Oral Cholera Vaccine Coverage during an Outbreak and Humanitarian Crisis, Iraq, 2015
Article published in Emerging Infectious Diseases in January 2017 by Lam, Eugene et al.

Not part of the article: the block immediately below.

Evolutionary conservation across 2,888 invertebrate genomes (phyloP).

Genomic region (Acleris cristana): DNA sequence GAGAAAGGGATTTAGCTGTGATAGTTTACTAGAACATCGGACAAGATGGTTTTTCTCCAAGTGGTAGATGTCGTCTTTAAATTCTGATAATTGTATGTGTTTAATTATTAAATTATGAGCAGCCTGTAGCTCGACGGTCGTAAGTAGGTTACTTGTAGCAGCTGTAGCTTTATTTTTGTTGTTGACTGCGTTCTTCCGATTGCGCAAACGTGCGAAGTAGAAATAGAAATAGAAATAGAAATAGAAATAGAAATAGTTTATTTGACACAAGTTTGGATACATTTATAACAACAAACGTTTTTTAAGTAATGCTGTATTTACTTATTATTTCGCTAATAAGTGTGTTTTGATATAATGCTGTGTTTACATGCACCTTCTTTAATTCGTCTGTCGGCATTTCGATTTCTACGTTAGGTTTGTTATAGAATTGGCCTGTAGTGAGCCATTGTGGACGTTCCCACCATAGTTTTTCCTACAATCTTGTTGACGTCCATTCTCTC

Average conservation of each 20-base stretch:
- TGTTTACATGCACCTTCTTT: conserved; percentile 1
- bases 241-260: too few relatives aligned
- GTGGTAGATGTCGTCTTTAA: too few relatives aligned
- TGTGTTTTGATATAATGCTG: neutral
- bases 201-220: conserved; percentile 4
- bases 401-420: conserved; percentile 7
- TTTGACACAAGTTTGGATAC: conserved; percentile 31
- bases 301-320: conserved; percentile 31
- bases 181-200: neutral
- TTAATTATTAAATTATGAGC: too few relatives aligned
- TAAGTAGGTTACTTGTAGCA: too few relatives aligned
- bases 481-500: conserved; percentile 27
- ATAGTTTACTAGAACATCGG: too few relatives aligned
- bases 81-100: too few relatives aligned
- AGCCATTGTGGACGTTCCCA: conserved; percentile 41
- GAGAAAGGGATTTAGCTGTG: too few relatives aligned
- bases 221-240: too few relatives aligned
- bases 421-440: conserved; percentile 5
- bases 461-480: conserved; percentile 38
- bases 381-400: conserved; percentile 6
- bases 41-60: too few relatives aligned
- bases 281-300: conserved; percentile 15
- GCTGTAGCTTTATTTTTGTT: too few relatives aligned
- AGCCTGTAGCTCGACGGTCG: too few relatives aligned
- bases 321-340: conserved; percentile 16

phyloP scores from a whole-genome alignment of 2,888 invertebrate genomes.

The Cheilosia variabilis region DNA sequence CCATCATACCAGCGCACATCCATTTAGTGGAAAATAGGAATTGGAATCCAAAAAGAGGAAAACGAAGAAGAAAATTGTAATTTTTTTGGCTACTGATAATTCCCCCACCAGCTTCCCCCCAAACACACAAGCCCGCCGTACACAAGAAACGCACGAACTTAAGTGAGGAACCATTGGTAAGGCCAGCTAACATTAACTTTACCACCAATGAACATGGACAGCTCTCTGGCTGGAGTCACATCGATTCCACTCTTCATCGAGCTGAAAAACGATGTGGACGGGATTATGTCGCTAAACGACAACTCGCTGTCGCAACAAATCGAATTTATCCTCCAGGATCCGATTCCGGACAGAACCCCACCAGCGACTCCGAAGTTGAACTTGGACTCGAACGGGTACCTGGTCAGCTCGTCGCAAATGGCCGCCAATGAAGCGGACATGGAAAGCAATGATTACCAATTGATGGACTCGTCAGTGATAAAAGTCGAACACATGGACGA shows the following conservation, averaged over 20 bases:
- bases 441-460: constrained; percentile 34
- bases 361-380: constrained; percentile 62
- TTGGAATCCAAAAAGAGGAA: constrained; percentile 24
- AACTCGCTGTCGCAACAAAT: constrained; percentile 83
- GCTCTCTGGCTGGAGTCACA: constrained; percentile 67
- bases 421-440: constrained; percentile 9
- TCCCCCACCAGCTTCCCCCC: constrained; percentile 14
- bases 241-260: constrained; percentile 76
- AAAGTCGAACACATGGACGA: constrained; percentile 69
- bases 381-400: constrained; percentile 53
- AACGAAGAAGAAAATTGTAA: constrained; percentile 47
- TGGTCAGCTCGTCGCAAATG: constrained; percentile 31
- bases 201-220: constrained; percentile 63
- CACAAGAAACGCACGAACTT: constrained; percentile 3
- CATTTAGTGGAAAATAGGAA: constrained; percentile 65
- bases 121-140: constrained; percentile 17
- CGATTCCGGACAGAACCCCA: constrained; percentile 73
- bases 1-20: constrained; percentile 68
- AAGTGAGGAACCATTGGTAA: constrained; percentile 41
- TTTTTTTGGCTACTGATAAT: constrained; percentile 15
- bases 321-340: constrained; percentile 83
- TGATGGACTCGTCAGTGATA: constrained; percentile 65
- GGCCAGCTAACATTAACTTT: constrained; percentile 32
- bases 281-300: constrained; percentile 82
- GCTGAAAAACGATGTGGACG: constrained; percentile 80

During November–December 2015, as part of the 2015 cholera outbreak response in Iraq, the Iraqi Ministry of Health targeted ≈ 255,000 displaced persons > 1 year of age with 2 doses of oral cholera vaccine (OCV). All persons who received vaccines were living in selected refugee camps, internally displaced persons camps, and collective centers. We conducted a multistage cluster survey to obtain OCV coverage estimates in 10 governorates that were targeted during the campaign. In total, 1,226 household and 5,007 individual interviews were conducted. Overall, 2-dose OCV coverage in the targeted camps was 87% (95% CI 85%–89%). Two-dose OCV coverage in the 3 northern governorates (91%; 95% CI 87%–94%) was higher than that in the 7 southern and central governorates (80%; 95% CI 77%–82%). The experience in Iraq demonstrates that OCV campaigns can be successfully implemented as part of a comprehensive response to cholera outbreaks among high-risk populations in conflict settings